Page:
It was really just wishful thinking. Just think of the large number of such speculations after he said "what part of 'never' don't you understand??"

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Response to FBaggins (Reply #16)

Wed Apr 7, 2021, 10:24 PM

24. Months ago he did say he might be open to some modifications, but then (before this)

started to say NOPE, NEVER to each one.

The 41 votes needed to sustain reform? NO.

The possibility of a return to an actual fully talking filibuster? NO (he said he would not five up the 60 vote threshold there).

Those are the two most obvious reforms that could actual lead to a vote on a filibustered bill.

For my troubles of simply having the desire to know what mods he WOULD accept, I was attacked by a swarm of 'how dare you question our leaders' types, some the them a few weeks old (one a few days old) and swinging like 10, 15 year veterans of DU. It was madness. Apparently some refuse to allow even a system-related question.

The overarching tenor and tone from this was if Schumer says 'failure is not an option' (not to limit it to Schumer or blame him at all) that means that the bills will magically pass, even as one by one, all possible modifications that actually could do that are ripped off the table by Manchin and Sinema (who actually wants a 60 vote threshold on ALL Senate business, and to pull back the now existing exceptions, and perhaps even do away (or straightjacket it even more at least, I think her descriptive was having a more robust Byrd Rule) with reconciliation altogether as well, so is even more radical than Manchin, just not as mic-chasing).

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Response to applegrove (Original post)

Wed Apr 7, 2021, 09:21 PM

12. What will you say Joe when the pukes do away with the filibuster?

First chance they get. Do you think they will have a spoiler Joe like you? No.

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Response to pwb (Reply #12)

Wed Apr 7, 2021, 09:31 PM

14. unless they are 100% sure of a perm majority, they will not do away with it, it helps them and fucks

us in most cases.

The filibuster hurts only Senate Democrats -- and Mitch McConnell knows that. The numbers don't lie.

My own add - Sinema wants a 60 vote threshold on EVERY legislative action!. Not joking.



https://www.msnbc.com/opinion/filibuster-hurts-only-senate-democrats-mitch-mcconnell-knows-n1255787

snip

Cutting off debate in the Senate so legislation can be voted on is done through a procedure called "cloture," which requires three-fifths of the Senate — or 60 votes — to pass. I went through the Senate's cloture votes for the last dozen years from the 109th Congress until now, tracking how many of them failed because they didn't hit 60 votes. It's not a perfect method of tracking filibusters, but it's as close as we can get. It's clear that Republicans have been much more willing — and able — to tangle up the Senate's proceedings than Democrats. More important, the filibuster was almost no impediment to Republican goals in the Senate during the Trump administration. Until 2007, the number of cloture votes taken every year was relatively low, as the Senate's use of unanimous consent agreements skipped the need to round up supporters. While a lot of the cloture motions did fail, it was still rare to jump that hurdle at all — and even then, a lot of the motions were still agreed to through unanimous consent. That changed when Democrats took control of Congress in 2007 and McConnell first became minority leader. The number of cloture motions filed doubled compared to the previous year, from 68 to 139.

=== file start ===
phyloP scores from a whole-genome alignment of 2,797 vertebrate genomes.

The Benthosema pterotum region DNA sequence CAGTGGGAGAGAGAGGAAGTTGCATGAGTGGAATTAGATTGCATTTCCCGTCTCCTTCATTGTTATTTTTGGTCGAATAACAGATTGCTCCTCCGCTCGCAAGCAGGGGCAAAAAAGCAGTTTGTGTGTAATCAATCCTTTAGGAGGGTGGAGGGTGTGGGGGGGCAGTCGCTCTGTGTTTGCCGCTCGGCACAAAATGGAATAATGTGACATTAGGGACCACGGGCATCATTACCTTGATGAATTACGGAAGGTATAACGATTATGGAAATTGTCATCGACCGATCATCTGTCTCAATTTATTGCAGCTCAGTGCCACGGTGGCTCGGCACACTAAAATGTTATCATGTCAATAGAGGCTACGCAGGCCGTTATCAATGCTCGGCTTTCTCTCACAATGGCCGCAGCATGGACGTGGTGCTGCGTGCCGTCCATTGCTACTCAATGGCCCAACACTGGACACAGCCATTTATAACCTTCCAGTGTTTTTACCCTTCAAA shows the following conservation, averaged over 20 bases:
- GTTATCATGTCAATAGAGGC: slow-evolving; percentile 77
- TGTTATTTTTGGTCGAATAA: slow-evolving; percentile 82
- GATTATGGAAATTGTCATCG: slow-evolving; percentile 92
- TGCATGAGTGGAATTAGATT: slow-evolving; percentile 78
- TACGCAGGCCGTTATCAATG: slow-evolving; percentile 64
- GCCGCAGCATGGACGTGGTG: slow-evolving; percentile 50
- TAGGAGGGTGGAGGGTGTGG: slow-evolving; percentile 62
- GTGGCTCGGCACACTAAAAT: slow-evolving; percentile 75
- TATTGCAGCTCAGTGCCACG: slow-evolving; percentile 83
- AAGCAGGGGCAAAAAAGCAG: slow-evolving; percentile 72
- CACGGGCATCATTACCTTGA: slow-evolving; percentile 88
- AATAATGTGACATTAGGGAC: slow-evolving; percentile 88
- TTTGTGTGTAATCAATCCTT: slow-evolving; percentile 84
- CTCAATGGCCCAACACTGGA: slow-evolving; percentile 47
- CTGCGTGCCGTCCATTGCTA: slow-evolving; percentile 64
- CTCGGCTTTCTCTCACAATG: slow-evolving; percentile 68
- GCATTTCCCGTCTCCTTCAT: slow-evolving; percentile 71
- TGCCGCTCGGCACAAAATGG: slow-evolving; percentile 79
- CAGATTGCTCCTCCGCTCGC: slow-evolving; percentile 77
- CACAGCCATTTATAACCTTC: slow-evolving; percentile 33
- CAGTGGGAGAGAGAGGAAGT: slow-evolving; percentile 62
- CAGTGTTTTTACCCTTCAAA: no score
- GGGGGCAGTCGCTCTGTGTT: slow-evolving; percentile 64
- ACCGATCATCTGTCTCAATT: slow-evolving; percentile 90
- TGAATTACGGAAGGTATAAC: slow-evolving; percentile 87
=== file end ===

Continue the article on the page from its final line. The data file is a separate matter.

Things only got more dire as the Obama administration kicked off in 2009, with Democrats in control of the House, the Senate and the White House. Of the 91 cloture votes taken during the first two years of President Barack Obama's first term, 28 — or 30 percent — failed. All but three failed despite having majority support. The next Congress was much worse after the GOP took control of the House: McConnell's minority blocked 43 percent of all cloture votes taken from passing. Things were looking to be on the same course at the start of Obama's second term. By November 2013, 27 percent of cloture votes had failed even though they had majority support. After months of simmering outrage over blocked nominees grew, Senate Democrats triggered the so-called nuclear option, dropping the number of votes needed for cloture to a majority for most presidential nominees, including Cabinet positions and judgeships. The next year, Republicans took over the Senate with Obama still in office. By pure numbers, the use of the filibuster rules skyrocketed under the Democratic minority: 63 of 123 cloture votes failed, or 51 percent. But there's a catch: Nothing that was being voted on was covered by the new filibuster rules. McConnell had almost entirely stopped bringing Obama's judicial nominees to the floor, including Supreme Court nominee Merrick Garland.